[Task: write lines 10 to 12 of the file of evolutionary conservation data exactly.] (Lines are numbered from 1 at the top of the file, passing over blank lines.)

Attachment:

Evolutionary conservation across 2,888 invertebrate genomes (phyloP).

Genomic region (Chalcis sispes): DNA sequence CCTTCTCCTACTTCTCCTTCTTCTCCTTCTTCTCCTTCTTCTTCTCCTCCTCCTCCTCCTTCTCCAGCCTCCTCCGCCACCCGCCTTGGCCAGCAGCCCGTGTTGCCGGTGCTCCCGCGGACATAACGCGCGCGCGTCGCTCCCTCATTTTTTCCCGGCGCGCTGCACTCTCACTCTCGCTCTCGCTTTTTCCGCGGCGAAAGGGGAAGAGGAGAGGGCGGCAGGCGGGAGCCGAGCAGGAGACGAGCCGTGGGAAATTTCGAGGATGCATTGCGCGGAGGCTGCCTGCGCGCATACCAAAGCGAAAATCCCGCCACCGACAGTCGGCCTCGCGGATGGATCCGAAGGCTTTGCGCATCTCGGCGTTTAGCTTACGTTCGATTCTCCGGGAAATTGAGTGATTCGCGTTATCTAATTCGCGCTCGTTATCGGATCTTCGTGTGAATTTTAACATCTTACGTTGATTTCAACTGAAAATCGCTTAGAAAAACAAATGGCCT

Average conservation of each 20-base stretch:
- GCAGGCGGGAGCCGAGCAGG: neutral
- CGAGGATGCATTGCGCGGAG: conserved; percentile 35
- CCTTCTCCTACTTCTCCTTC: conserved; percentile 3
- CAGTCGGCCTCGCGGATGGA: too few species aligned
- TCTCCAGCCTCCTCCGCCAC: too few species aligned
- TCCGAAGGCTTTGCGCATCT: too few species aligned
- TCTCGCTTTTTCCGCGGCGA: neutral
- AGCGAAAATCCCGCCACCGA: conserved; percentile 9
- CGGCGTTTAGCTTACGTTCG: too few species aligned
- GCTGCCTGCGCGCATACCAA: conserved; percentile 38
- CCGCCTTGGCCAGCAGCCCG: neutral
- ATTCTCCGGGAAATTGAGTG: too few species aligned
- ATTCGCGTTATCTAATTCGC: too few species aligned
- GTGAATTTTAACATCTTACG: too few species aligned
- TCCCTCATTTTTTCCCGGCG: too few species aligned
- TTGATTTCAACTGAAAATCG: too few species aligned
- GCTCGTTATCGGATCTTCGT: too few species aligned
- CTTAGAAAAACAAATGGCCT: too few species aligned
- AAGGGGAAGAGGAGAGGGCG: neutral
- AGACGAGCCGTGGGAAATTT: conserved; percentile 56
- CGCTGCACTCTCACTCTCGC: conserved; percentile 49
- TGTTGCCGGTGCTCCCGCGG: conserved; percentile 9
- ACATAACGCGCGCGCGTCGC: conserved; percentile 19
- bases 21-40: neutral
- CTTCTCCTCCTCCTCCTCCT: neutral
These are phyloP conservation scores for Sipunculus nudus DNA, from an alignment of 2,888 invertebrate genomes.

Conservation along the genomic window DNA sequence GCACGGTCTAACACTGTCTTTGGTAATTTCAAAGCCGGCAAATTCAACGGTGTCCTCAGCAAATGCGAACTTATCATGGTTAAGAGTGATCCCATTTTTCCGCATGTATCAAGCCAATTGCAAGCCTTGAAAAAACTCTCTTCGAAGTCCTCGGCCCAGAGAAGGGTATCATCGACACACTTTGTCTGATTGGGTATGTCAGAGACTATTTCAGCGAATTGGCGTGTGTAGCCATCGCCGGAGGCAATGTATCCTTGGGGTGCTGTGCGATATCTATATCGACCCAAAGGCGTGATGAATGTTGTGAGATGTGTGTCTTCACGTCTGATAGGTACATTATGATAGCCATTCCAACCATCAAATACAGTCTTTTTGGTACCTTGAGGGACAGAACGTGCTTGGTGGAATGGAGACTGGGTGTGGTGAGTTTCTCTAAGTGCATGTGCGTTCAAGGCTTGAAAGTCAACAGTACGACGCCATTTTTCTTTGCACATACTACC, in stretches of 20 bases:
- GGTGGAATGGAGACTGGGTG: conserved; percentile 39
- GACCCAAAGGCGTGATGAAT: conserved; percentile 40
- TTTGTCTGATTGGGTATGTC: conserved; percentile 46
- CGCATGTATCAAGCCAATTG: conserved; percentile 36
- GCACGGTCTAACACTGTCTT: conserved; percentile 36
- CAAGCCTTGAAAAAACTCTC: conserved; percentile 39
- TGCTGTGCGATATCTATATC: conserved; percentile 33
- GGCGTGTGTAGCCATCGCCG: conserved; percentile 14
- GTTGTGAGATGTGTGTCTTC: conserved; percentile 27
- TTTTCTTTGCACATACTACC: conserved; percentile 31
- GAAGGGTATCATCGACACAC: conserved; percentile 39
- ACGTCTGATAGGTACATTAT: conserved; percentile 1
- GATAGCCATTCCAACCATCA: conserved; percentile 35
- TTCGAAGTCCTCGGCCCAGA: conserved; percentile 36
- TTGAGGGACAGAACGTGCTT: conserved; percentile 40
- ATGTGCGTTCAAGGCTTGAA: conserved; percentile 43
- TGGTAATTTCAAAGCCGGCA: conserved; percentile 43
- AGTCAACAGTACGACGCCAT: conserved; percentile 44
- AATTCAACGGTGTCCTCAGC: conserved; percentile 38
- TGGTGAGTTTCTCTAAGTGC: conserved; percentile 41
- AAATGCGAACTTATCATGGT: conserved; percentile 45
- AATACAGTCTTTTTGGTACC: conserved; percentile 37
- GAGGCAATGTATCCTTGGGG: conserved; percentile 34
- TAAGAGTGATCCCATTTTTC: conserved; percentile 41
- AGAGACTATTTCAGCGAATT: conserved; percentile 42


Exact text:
- TCTCGCTTTTTCCGCGGCGA: neutral
- AGCGAAAATCCCGCCACCGA: conserved; percentile 9
- CGGCGTTTAGCTTACGTTCG: too few species aligned